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The Offshore Renewable Energy Catapult will be headquartered at the University of Strathclyde in Glasgow with an operational centre at the National…
The Offshore Renewable Energy Catapult will be headquartered at the University of Strathclyde in Glasgow with an operational centre at the National Renewable Energy Centre (Narec) in the North East of England.
The national centre will focus on technologies for offshore wind, wave and tidal power and is designed to bridge the gap between university research and full commercialisation. It will have a UK wide remit, and build strong links with centres of excellence such as Wave Hub and the marine energy park in the South West of England.
Speaking at the launch of the Catapult in Glasgow, Vince Cable said:
“Our offshore renewable sector can compete on a global scale and has huge potential for growth. If we can harness that we will generate billions of pounds for the economy whilst creating thousands of job opportunities at the same time.
“The Catapult centre will be based in a Scottish world-class centre of excellence, part of a collaboration with a centre in the North East of England.”
Today’s announcement is part of the Government’s investment in a network of Catapult centres across a number of sectors. The £140 million High Value Manufacturing Catapult is now operating across seven locations around the UK. A £50 million Cell Therapy Catapult will be established in London and a Satellite Applications Catapult and Connected Digital Economy Catapult will be set up later this year.
The Catapult centre programme is managed by the Technology Strategy Board as part of a wider support package for innovation.
Iain Gray, Chief Executive of the Technology Strategy Board said:
“Our reputation and expertise in offshore engineering, gained through many years of commercial North Sea oil activity, makes the UK an excellent base for innovation relevant to the emerging offshore renewable energy sector.
“The generation and supply of renewable energy is now a major component of global energy and economic policies. UK businesses have an opportunity to be a significant part in this global industry.”
The Secretary of State announced the decision to create an Offshore Renewable Energy Catapult in Liverpool in May 2011. It is expected to be open by summer this year.
The centre will be delivered by a consortium comprised of the Carbon Trust, Narec and Ocean Energy innovation (itself an industrially led group with strong links into the world class capabilities developed at universities such as Strathclyde and Edinburgh).
Professor Jim McDonald, Chairman of the Energy Technology Board and Principal of the University of Strathclyde, said:
“I am delighted that this truly collaborative bid has been successful. By securing the UK Offshore Renewable Energy Catapult, the country will build on our already globally competitive reputation for advances in renewable technology and deployment.
“Our world-class research base offers distinct advantages and will accelerate industrial innovation. We will help to develop and drive the industry over the coming ten years and beyond.
“We aim to make the ORE Catapult the world’s pre-eminent centre of expertise for rapid development and commercialisation of highly innovative technologies that will substantially reduce the cost of offshore renewable energy.”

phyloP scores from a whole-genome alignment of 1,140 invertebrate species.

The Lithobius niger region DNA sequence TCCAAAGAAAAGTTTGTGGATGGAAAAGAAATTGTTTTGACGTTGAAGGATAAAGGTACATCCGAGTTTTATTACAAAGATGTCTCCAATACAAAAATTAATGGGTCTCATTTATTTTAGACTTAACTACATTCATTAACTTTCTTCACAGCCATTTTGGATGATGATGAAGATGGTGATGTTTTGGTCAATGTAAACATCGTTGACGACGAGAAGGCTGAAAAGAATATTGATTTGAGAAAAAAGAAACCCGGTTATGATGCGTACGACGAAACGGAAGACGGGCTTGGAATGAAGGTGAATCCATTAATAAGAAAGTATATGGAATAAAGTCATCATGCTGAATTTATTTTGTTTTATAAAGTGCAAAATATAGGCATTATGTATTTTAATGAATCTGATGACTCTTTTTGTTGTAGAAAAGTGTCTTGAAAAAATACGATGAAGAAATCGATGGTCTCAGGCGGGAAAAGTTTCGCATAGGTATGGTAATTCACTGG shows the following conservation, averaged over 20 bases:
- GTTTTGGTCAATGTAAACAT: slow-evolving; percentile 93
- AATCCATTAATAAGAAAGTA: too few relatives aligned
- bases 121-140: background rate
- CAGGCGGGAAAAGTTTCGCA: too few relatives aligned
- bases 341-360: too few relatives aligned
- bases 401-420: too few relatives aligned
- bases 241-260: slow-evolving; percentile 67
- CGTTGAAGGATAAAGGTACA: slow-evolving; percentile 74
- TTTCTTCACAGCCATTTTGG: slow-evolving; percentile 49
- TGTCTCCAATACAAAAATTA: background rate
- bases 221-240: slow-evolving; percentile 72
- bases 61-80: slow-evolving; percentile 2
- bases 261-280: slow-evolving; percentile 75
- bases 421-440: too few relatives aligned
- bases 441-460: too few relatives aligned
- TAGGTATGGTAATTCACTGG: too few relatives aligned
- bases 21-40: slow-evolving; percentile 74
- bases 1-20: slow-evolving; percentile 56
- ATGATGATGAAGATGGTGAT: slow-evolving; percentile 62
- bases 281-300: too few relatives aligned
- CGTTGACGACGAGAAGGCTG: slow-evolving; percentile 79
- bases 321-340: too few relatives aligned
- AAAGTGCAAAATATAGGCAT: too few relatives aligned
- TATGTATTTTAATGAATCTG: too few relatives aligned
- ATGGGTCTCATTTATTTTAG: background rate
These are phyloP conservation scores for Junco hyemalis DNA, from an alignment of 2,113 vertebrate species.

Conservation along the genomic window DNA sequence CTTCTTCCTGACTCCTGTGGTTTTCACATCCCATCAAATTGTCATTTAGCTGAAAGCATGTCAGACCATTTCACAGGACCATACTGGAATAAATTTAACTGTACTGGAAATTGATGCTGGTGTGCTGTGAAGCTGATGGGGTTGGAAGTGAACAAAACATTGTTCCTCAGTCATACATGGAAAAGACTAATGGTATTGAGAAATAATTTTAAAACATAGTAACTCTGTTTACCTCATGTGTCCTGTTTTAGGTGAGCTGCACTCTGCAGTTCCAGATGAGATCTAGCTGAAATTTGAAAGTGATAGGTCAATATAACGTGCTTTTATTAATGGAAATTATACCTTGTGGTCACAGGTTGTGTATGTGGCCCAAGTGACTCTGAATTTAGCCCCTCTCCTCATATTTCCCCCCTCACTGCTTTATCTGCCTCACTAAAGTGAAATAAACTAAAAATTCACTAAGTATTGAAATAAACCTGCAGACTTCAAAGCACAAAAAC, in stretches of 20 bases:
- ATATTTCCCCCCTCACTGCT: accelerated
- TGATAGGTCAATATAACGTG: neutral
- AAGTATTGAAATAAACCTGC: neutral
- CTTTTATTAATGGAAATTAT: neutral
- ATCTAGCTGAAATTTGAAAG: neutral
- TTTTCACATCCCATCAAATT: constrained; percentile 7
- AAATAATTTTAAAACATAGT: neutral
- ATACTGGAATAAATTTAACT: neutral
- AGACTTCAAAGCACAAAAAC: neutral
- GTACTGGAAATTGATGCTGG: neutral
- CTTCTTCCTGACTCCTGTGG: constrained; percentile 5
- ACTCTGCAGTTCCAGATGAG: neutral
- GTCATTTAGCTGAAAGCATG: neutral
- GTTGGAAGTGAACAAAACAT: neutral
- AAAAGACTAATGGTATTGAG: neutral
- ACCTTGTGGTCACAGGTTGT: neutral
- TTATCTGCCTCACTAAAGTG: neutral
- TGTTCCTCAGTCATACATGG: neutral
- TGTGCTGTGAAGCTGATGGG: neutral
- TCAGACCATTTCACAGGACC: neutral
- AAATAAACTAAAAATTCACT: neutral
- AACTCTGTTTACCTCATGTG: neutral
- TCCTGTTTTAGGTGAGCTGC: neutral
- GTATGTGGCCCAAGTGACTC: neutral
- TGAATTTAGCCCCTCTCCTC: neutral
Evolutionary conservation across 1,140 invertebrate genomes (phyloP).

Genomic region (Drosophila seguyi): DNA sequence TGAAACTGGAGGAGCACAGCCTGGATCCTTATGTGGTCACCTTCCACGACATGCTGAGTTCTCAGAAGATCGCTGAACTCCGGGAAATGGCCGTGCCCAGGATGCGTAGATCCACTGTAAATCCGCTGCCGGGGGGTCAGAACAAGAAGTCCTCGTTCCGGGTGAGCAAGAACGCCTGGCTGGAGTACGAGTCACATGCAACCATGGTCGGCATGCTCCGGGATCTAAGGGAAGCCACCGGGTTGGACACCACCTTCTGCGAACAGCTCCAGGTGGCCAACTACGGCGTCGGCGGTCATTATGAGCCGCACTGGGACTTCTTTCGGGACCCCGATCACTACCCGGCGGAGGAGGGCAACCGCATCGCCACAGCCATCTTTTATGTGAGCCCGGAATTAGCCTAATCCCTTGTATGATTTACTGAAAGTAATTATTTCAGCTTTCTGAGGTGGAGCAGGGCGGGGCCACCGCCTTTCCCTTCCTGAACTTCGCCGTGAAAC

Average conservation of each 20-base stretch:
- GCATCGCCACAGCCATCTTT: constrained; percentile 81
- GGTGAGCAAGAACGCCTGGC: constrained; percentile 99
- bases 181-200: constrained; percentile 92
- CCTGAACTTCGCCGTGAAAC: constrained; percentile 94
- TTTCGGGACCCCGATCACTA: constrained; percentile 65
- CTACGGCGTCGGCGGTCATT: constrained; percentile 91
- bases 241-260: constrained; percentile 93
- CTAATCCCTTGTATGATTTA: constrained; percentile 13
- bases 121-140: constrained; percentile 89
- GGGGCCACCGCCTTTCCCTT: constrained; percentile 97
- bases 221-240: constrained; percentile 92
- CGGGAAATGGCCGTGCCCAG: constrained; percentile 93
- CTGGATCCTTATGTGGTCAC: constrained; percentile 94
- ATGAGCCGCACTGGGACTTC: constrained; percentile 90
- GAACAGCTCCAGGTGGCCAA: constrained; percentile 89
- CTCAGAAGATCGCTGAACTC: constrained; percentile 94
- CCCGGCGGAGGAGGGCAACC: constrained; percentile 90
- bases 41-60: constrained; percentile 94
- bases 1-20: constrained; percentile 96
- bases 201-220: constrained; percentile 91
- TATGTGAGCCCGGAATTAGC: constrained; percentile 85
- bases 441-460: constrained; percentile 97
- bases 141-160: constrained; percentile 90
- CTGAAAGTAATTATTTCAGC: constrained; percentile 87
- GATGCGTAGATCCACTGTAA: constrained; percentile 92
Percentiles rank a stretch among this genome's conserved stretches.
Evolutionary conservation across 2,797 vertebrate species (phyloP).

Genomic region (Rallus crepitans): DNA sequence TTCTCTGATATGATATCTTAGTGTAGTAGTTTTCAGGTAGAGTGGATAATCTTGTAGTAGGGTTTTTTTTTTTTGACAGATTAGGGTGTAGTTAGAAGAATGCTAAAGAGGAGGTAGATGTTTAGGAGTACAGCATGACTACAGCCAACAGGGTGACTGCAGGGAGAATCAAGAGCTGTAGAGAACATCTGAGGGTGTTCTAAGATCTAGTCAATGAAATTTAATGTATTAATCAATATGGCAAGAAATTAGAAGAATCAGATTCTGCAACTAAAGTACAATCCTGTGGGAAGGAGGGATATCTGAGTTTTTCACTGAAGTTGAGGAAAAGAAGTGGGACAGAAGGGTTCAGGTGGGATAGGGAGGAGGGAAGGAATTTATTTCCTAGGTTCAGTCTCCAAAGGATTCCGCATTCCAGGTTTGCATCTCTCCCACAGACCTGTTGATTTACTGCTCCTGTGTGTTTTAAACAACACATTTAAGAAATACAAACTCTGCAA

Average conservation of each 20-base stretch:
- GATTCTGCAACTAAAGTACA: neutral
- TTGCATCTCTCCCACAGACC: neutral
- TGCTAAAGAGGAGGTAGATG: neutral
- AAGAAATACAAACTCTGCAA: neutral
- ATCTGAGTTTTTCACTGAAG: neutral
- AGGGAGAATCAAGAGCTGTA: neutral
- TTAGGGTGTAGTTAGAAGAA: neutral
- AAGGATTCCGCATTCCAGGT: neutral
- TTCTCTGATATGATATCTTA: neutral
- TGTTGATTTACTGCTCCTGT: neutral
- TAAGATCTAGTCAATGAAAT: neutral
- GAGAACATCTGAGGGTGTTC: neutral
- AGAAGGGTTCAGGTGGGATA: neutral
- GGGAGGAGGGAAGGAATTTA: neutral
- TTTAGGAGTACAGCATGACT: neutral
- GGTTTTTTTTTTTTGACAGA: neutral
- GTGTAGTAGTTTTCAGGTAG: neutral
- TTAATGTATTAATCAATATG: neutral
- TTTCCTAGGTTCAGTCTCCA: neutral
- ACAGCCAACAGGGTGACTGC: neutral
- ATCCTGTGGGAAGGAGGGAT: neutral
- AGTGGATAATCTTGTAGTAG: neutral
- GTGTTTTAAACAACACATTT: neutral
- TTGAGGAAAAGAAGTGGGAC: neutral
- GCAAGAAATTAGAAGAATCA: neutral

Notes to editors:
1) The Technology Strategy Board focuses on the challenges that shape future market opportunities, bringing together innovators in business and research for business benefit.
2) The first Catapult (previously known as Technology and Innovation Centres), in High Value Manufacturing, opened for business in October 2011, less than a year after the Prime Minister announced the £200m+ Technology and Innovation Centre programme. The Catapult in Cell Therapy (to be located in London) is on schedule to open by summer 2012. The Catapult in Satellite Applications, announced in January 2012 is due to open in Autumn 2012. The Connected Digital Economy Catapult was also announced in January and brings the total announced so far to five.
3) The Carbon Trust is a not-for-profit company with the mission to accelerate the move to a low carbon economy, providing specialist support to business and the public sector to help cut carbon emissions, save energy and commercialise low carbon technologies. By stimulating low carbon action we contribute to key UK goals of lower carbon emissions, the development of low carbon businesses, increased energy security and associated jobs. www.carbontrust.co.uk
4) Narec has invested £150 million to create the UK’s national translational research centre for accelerating grid integration of renewable energy systems and catalysing the development and deployment of offshore renewables - wind, wave and tidal energy generation technologies. www.narec.co.uk
5) Ocean Energy Innovation comprises Scottish and Southern Electricity, Scottish Power Renewables, Energy Technology Partnership, Advanced Manufacturing Institute (Sheffield), Scottish European Green Energy Centre, European Marine Energy Centre, Scottish Renewables, Scottish Enterprise and Highlands and Islands Enterprise.
6) For more information about the centre, go to www.innovateuk.org
7) BIS’s online newsroom contains the latest press notices, speeches, as well as video and images for download. It also features an up to date list of BIS press office contacts. See http://www.bis.gov.uk/newsroom for more information.
Notes to Editors
Name BIS Press Office Job Title
Division COI Phone
Name Matt Barker Job Title
Division Department for Business, Innovation and Skills Phone 020 7215 5946 Fax
Published: 9 February 2012